Today, Jenkins and his colleagues work with more than 30 Bordeaux négociants responsible for selling and distributing wines from the region’s historic estates. “These allocations are built up over time,” he explains. “There’s a quid pro quo relationship with our suppliers—they reward loyalty and expect us to support them by buying a broad spread of wines.”
But acquiring the allocations is only the beginning of the story; quality wines must be looked after carefully. After all, says Jenkins, “if you transport or store wine poorly, it will never reach its potential.”
It’s an issue Justerini & Brooks takes seriously. One hundred feet below the hills of Wiltshire lies the merchant’s bonded warehouse: Cellarers. Bordeaux’s finest wines are transported to this cool, dark cavern and labeled with the buyer’s name and unique identification number.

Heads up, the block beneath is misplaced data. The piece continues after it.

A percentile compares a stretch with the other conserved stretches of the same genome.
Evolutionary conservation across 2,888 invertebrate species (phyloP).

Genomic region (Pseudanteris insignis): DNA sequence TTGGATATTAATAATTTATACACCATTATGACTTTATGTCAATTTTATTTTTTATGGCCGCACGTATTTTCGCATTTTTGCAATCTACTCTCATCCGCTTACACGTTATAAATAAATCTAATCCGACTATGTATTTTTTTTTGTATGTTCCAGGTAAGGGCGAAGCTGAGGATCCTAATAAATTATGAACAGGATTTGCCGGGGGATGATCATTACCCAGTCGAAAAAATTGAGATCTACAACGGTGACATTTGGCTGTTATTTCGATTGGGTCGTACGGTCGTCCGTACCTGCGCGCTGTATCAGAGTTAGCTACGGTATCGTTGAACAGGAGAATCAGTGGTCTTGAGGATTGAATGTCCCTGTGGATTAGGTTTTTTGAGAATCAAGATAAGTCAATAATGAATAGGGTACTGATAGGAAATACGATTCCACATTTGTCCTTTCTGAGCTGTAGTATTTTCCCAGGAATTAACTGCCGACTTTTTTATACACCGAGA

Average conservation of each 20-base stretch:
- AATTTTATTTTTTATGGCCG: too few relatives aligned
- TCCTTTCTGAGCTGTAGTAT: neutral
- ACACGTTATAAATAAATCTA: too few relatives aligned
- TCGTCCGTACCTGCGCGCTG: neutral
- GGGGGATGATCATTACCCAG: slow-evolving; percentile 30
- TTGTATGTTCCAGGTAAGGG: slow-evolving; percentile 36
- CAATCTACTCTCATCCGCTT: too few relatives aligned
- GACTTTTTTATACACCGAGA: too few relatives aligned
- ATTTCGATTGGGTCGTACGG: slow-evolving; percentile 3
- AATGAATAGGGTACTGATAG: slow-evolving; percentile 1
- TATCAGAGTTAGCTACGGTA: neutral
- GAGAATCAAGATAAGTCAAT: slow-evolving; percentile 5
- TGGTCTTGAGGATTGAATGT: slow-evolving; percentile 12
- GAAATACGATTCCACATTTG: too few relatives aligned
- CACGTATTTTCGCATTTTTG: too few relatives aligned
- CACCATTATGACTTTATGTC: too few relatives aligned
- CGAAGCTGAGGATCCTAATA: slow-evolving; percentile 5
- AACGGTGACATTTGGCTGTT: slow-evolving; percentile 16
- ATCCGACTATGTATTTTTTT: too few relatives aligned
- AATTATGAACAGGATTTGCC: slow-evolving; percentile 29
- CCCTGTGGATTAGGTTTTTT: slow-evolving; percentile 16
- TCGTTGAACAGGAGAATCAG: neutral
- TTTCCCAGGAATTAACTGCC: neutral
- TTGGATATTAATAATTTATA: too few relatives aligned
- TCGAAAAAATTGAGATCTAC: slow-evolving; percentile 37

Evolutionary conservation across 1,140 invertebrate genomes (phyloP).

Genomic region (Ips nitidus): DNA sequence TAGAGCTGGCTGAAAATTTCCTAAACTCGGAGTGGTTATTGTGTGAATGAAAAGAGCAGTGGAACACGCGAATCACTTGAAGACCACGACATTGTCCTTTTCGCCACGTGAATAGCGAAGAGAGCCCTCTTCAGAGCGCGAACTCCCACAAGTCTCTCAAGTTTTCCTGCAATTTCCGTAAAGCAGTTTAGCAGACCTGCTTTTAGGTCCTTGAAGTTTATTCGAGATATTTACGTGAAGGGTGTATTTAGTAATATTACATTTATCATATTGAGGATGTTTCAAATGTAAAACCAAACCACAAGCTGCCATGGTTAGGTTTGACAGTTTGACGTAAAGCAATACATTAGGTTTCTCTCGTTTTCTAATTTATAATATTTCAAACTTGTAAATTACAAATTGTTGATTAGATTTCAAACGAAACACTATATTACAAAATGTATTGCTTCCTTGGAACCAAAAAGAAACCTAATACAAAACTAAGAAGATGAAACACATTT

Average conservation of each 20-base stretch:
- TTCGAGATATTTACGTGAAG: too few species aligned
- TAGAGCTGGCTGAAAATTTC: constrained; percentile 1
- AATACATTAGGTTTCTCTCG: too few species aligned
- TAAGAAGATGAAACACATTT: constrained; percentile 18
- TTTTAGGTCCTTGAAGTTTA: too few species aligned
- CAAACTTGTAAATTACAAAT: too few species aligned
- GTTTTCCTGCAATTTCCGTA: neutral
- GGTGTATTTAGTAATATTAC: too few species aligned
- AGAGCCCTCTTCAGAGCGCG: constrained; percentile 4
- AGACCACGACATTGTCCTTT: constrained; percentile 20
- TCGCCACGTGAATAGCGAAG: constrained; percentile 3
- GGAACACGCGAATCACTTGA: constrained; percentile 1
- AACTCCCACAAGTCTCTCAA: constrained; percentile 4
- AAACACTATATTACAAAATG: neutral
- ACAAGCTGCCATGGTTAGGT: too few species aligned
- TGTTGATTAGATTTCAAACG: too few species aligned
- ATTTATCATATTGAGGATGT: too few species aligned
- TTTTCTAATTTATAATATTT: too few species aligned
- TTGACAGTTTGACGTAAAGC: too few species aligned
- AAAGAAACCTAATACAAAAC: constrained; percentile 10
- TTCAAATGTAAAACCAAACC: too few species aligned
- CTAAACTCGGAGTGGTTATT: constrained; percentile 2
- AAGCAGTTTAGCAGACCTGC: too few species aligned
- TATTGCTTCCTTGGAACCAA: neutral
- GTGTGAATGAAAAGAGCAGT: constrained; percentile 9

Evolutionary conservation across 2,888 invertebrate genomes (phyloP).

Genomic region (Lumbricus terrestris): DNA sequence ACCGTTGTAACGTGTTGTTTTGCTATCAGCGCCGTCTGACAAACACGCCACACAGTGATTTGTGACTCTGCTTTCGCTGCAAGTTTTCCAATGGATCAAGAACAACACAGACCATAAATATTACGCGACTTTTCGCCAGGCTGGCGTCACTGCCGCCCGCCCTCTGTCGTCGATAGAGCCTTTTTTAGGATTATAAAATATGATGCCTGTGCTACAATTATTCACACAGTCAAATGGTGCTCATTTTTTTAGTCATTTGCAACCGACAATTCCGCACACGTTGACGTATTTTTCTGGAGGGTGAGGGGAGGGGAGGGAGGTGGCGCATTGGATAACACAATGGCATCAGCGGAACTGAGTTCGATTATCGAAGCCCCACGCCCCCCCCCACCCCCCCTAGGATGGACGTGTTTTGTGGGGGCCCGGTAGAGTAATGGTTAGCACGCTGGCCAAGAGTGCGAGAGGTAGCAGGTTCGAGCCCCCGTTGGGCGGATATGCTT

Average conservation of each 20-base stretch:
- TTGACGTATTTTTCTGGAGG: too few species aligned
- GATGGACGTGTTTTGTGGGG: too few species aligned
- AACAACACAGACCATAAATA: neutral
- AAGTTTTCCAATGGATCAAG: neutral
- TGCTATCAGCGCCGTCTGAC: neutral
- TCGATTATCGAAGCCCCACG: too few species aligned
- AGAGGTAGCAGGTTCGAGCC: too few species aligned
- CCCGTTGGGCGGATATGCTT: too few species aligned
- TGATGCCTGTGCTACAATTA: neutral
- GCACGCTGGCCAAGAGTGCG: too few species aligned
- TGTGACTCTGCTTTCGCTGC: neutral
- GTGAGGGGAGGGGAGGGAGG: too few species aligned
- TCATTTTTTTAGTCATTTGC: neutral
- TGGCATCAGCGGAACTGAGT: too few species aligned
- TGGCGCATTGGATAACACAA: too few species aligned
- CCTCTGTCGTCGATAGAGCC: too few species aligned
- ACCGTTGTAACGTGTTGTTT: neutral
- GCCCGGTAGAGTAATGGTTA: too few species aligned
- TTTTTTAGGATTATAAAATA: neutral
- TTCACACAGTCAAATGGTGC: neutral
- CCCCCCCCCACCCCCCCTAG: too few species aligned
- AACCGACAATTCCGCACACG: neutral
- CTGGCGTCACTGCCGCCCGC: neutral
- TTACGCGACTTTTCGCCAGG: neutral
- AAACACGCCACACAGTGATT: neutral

“It would be fair to assume that all wine companies land, assign and label individual cases of wine to the specific customer as a matter of course. However, almost without exception, they do not,” says Jenkins. “Our customers know that when they’ve bought en primeur from us, they will be getting the same case in 20, 30 years’ time.”
Bordeaux has been synonymous with fine wine for centuries. The region’s classification system – introduced when Napoleon III called for a ranking of its best wines in 1855 – remains virtually intact. And, despite some critics arguing it is outdated, the somewhat rigid hierarchy is unlikely to change any time soon. “There are some wines that, if classified tomorrow, would be in a different order,” acknowledges Jenkins.